KELLY WALKER: Why This Scientist Doesn’t Buy Climate Hysteria Pt. 1 | Joe Hoft

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KELLY WALKER: Why This Scientist Doesn’t Buy Climate Hysteria Pt. 1

Why This Scientist Doesn’t Buy Climate Hysteria Pt. 1

“They’re really beating a dead horse now, and so they’re actually coming back with another approach…They’re now trying to say climate change is actually a health emergency… Maybe we’ll do what we did with Covid for climate…I don’t think climate change is going to do it, in terms of convincing people to surrender more freedom and more money.” Journalist, Alex Newman in Canada Free Press

Guest post by Kelly Walker

When it comes to nature, the government almost always gets it wrong. The government informed by non-expert idealogues like Bill Gates, John Kerry, Hillary Clinton (cringe), and any number of A-lister Hollywood personalities is sure to create disaster after disaster.

I know what I’m talking about because I am a Conservation Scientist (aka Environmental Scientist) who had a respected career applying science to nature. As a grad student at New Mexico State University, I achieved the highest grade ever recorded in the hardest class in my discipline: In Environmental Soil Chemistry, where complex equations could go on for pages, I scored an A++. I trained under one of the nation’s top soil and water quality specialists as a part of the USDA Natural Resources Conservation Service, while also on a Graduate Fellowship with the U.S. Department of Defense receiving specialized training in environmental remediation. Military tears up and blows up the environment? Train derails, spilling toxic chemicals? Need to reclaim land spoiled by mining operations? You call someone with my training.

You see, I fix the earth, air and water. I mastered the science needed not only to understand how the planet works, but to put it into practice.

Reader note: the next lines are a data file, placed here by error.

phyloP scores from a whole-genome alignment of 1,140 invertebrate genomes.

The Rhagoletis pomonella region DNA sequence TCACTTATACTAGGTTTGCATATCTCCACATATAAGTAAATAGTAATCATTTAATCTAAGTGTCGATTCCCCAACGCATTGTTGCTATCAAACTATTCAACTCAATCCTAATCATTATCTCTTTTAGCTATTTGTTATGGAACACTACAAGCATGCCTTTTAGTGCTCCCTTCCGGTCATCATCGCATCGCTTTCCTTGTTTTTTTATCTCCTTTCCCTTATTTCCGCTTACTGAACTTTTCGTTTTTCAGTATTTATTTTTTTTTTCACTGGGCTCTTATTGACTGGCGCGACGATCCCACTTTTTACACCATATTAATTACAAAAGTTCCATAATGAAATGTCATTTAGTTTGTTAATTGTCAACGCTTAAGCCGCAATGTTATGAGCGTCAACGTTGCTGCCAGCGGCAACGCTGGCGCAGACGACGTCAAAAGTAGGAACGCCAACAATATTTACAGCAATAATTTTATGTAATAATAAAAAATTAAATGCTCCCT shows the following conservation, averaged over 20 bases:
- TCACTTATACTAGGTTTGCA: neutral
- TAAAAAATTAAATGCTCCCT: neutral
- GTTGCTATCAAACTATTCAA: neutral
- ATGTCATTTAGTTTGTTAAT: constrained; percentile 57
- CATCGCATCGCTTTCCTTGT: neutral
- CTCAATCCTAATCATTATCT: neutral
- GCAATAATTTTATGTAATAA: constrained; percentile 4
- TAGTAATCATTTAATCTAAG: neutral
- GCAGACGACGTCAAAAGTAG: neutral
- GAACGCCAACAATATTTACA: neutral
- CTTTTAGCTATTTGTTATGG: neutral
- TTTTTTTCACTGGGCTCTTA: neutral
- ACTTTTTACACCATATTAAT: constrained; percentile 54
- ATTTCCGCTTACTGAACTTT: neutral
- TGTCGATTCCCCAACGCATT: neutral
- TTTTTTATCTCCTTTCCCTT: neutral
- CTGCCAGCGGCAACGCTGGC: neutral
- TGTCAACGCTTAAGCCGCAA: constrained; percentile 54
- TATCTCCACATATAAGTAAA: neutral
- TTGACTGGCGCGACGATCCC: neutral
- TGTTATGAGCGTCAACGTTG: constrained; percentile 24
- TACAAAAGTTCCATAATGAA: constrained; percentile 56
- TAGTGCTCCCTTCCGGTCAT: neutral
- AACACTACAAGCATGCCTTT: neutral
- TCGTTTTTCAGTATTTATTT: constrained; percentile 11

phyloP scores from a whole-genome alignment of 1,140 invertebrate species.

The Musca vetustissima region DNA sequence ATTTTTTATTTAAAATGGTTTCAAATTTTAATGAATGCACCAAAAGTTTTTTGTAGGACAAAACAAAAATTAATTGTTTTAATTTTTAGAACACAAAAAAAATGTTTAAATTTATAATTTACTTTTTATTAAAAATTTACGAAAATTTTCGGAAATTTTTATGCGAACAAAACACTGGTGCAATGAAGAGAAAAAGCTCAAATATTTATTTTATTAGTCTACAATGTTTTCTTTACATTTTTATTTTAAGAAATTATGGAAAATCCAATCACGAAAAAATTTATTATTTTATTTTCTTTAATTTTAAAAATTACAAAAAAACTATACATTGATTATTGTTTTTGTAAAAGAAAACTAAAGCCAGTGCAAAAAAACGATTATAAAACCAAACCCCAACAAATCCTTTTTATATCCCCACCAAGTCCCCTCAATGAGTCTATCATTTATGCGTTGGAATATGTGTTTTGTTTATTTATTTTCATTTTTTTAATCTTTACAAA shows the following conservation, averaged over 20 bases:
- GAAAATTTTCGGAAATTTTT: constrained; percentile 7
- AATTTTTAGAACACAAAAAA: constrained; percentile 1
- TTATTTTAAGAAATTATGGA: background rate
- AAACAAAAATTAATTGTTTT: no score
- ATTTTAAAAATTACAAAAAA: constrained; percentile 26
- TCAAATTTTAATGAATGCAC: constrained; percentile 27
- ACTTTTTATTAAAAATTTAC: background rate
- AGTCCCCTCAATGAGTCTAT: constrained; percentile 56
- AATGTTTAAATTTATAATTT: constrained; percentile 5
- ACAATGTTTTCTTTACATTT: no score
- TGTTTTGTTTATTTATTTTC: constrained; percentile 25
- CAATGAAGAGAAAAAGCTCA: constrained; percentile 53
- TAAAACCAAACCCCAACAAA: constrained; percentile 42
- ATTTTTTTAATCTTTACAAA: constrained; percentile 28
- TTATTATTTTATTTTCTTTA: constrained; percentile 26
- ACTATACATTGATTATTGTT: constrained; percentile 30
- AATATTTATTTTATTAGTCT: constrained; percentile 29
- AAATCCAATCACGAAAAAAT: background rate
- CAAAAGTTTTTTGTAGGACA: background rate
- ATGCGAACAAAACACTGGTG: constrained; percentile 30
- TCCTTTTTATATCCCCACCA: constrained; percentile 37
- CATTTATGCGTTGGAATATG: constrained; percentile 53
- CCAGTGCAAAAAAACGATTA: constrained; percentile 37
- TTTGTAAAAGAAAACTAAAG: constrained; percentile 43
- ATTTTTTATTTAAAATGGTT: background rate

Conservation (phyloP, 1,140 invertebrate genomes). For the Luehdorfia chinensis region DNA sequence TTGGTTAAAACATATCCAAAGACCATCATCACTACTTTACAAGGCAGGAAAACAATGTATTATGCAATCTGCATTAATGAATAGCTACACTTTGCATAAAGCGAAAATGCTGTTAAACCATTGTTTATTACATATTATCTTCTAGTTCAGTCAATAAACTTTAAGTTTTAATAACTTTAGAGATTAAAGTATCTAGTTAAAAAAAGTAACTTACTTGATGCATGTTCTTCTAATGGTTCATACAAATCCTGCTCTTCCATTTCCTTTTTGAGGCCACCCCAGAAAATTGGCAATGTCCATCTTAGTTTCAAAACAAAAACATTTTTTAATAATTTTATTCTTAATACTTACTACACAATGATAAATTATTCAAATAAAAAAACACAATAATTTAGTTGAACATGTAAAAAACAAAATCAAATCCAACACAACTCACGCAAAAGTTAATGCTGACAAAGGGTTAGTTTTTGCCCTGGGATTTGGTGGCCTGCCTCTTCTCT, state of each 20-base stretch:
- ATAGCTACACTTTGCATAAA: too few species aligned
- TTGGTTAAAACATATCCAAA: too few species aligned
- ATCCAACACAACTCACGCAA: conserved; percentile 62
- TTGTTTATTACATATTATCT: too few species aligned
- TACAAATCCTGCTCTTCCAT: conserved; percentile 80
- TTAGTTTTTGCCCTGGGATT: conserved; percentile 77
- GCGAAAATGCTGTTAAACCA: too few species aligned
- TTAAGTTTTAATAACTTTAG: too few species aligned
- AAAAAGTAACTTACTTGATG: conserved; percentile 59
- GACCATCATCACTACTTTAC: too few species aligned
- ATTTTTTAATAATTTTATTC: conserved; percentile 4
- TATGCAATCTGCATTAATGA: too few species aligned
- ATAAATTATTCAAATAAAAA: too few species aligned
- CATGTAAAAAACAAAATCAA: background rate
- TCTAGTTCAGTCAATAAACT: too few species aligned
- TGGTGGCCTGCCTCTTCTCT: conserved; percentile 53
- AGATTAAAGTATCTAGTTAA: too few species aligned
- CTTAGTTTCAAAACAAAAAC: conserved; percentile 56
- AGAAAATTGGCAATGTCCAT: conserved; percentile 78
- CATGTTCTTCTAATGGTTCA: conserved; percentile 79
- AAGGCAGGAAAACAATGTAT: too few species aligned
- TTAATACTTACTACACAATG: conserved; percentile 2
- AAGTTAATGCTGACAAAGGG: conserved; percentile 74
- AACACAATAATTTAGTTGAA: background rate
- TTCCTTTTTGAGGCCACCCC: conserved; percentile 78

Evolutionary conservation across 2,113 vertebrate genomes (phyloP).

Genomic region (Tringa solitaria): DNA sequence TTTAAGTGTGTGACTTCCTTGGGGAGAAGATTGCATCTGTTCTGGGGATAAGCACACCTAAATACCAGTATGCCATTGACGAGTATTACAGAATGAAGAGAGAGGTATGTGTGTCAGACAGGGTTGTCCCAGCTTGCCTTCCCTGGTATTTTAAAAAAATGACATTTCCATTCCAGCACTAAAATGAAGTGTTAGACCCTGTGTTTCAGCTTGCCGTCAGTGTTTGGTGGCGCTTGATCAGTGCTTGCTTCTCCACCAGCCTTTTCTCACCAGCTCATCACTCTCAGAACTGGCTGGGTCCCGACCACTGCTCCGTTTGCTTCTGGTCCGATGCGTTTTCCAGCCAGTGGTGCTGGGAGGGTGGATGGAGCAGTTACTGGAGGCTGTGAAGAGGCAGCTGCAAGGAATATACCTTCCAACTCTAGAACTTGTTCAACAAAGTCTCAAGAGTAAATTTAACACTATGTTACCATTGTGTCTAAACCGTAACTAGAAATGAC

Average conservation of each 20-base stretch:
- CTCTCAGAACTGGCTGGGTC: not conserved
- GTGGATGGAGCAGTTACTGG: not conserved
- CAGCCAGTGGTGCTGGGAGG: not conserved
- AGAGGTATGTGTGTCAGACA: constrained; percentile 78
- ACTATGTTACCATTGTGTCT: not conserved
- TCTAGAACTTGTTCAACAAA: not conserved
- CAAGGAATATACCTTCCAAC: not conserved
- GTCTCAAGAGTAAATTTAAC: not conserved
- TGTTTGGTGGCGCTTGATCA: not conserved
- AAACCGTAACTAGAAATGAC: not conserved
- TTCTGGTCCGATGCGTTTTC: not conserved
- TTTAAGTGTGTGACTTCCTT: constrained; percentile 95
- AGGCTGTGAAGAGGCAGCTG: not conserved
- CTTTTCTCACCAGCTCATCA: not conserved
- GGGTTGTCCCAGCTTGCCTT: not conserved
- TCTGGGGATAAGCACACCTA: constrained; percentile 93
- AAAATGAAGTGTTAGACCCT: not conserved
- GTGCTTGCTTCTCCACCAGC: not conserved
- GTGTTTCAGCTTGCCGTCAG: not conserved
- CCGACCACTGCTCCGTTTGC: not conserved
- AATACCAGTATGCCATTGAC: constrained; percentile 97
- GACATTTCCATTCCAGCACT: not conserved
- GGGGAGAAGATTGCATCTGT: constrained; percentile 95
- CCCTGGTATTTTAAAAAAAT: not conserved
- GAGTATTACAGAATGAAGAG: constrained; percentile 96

As a professional, I worked for seven years as Environmental Director for an urban-interface community in Central Oregon, where I also served as Vice Chair of the Deschutes Soil & Water Conservation District, Vice Chair of the Deschutes County Noxious Weed Board, along with other volunteer positions. I was awarded a Bronze Smokey Bear Award for my work planning a forest fuels reduction/biosolids closed vessel composting system for Sunriver, Oregon. I wrote Oregon’s first urban-interface wildfire protection plan under the Project Wildfire program, which was then used by the National Forest Service as a model nationwide. Big wigs from DC came down to tour my project, and I was invited to meet then-president George W. Bush.

The earth that God created is incredibly resilient and it is programmed to adjust to even potentially catastrophic change.

I could go on, but suffice it to say, I have my bona fides to talk about climate change. So, let’s examine the claim that human beings are killing the planet by living as we do today.

Is it my professional opinion that humans are affecting the climate? Yes. Are we producing an existential “climate crisis?” Absolutely not. Anyone telling you different is either lying or does not understand how the earth works. The earth that God created is incredibly resilient and it is programmed to adjust to even potentially catastrophic change.

Among my Grad School projects was studying the effects of upland wildfire on the protected Gila Trout of the NM/AZ Gila Wilderness area.

As I wrote in my 2017 book, Guidebook for a Son (which you can purchase on my website):

Nature runs in intricate, age-old cycles. The soil gives to the plants; plants return their nutrients to the soil. Rain and snow fall in the mountains, flow to the sea, and are returned by the clouds. Humanity has stepped into this complex picture, often ignorant of or disregarding the contributions we owe nature as we take our place in it.

We breathe it, it feeds us, and we are literally made up of it; and yet we view it as something outside of ourselves. Even our words imply a sense of separateness. “Environment” is something around us, not something we are a part of. It seems as if our commercial and hyper-scientific world thinks it can eat up the natural world and spit out something better, as if the synthetic and toxic can replace the organic and sweet. As Wendell Berry put it, we replace the wisdom of nature with the cleverness of man.